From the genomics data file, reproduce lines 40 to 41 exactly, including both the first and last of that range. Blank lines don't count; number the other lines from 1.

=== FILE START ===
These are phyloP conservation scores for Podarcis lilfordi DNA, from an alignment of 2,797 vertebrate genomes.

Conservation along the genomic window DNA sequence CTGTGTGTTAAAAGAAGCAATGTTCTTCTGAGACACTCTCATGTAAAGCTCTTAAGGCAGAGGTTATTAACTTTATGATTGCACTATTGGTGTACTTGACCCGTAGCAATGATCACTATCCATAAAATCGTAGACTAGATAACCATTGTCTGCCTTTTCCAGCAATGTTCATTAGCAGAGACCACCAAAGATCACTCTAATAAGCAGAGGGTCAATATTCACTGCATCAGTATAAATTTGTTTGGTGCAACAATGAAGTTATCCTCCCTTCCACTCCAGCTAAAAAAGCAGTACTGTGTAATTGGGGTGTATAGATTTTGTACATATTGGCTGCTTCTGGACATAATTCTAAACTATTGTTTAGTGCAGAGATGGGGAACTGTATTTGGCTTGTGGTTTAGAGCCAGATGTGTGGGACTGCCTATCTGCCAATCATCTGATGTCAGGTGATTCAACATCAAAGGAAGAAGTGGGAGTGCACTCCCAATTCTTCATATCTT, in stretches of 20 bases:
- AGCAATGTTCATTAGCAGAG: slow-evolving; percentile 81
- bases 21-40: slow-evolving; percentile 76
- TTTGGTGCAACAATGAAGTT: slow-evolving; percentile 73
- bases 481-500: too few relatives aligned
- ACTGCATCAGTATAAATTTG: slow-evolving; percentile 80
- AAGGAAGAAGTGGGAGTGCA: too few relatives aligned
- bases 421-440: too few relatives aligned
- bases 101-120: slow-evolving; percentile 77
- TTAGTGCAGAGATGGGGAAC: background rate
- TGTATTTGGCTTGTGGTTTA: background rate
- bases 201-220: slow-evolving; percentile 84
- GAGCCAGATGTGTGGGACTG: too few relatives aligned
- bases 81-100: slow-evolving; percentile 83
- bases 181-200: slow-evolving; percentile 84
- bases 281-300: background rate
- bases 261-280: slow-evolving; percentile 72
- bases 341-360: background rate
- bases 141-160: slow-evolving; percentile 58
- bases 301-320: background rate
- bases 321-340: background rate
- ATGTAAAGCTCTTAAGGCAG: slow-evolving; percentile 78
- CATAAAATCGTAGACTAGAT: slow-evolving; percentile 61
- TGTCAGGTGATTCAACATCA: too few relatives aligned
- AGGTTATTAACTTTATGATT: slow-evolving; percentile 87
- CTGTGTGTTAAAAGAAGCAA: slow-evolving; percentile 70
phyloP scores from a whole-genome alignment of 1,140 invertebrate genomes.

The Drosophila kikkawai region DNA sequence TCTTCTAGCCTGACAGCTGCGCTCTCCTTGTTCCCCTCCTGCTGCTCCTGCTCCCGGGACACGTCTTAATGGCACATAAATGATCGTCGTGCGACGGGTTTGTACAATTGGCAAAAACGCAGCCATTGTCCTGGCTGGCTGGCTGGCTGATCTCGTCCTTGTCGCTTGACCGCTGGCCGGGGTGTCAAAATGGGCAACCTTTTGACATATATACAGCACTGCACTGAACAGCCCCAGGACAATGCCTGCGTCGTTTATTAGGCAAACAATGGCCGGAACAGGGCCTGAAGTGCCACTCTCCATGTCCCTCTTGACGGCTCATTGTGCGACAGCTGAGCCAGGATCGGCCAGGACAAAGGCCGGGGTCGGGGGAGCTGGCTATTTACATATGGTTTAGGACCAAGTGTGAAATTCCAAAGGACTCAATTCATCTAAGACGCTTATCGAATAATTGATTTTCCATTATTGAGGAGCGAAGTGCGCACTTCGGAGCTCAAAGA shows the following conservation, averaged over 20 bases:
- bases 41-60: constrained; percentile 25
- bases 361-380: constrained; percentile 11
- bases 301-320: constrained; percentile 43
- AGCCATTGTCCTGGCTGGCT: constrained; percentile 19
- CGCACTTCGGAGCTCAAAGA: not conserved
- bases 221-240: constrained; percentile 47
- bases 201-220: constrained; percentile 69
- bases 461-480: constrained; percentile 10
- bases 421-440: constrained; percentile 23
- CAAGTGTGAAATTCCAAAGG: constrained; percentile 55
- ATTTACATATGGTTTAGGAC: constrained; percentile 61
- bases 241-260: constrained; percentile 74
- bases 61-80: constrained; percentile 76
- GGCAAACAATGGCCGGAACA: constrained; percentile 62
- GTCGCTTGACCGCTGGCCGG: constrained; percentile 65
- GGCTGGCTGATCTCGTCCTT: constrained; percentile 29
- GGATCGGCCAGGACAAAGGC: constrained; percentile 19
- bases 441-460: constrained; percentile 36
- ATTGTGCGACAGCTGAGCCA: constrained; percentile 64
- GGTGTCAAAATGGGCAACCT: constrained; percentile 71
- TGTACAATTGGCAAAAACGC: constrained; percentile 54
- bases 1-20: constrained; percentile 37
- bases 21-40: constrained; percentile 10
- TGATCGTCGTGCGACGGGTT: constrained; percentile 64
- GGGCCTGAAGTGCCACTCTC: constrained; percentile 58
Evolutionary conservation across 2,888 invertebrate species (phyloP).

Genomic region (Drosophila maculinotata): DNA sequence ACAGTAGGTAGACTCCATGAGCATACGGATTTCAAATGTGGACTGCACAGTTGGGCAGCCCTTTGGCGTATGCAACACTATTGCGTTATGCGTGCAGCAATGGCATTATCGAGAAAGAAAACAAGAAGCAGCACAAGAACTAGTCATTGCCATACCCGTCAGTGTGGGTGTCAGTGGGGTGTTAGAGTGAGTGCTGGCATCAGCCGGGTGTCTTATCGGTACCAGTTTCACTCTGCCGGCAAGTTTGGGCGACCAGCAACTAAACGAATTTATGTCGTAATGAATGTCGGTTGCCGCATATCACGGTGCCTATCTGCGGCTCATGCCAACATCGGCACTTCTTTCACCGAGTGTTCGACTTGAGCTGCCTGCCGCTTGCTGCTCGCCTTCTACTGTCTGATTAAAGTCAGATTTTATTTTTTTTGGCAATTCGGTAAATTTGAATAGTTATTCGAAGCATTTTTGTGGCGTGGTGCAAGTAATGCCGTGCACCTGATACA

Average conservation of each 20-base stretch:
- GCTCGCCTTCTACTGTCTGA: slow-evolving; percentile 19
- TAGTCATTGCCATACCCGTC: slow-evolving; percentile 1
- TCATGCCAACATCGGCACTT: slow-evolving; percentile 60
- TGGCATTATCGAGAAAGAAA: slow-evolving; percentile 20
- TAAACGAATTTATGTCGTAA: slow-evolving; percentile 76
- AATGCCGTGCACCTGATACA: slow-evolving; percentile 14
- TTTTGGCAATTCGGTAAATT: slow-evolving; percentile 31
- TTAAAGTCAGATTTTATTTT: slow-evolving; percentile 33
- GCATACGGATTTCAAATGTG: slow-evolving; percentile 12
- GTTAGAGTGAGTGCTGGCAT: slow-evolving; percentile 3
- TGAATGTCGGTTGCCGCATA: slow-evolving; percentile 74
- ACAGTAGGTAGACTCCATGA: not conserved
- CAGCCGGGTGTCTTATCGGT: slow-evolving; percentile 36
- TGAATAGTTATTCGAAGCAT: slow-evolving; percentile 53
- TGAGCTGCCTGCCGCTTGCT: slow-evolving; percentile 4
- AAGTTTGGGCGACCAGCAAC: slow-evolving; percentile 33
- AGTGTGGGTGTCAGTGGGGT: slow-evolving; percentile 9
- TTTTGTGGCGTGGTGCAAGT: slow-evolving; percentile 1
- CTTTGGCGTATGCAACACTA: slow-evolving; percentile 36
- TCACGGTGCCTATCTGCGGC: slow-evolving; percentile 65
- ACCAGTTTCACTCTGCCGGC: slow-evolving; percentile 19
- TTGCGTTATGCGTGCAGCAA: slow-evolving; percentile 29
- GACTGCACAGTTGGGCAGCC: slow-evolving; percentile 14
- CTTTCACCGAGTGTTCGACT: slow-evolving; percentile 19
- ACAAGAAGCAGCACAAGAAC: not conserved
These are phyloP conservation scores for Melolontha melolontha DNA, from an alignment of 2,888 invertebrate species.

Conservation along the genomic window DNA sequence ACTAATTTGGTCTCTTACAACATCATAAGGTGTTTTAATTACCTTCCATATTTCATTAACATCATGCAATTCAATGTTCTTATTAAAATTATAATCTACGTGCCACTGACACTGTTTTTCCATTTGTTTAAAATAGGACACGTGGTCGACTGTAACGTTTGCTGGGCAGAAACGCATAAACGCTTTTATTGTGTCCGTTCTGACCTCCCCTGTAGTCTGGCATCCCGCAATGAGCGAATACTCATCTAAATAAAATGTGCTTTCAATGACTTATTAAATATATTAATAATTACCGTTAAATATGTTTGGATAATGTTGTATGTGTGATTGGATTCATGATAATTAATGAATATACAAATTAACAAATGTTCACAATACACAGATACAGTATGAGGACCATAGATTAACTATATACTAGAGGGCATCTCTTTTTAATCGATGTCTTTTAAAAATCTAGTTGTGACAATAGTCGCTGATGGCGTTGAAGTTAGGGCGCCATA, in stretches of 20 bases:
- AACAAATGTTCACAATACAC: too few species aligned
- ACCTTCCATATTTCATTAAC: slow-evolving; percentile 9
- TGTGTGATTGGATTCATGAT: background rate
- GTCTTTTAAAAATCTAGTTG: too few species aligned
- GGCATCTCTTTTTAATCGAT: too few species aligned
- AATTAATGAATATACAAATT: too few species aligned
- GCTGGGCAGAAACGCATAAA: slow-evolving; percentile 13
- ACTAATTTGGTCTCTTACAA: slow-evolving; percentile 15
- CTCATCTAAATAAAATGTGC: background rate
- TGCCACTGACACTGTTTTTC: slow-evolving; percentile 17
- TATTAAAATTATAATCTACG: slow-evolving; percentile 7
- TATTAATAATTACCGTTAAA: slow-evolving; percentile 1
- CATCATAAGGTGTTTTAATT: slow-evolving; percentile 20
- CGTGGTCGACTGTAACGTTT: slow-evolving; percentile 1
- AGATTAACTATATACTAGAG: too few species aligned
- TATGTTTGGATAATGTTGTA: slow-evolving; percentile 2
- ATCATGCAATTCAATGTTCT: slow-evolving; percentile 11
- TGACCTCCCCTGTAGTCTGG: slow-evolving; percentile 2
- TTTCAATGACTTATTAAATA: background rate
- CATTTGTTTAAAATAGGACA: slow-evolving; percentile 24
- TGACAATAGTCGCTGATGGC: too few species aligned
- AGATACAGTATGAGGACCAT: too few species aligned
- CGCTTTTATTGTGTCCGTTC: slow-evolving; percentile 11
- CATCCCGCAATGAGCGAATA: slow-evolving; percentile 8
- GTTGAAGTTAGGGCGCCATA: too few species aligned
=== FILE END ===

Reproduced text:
- ATTTACATATGGTTTAGGAC: constrained; percentile 61
- bases 241-260: constrained; percentile 74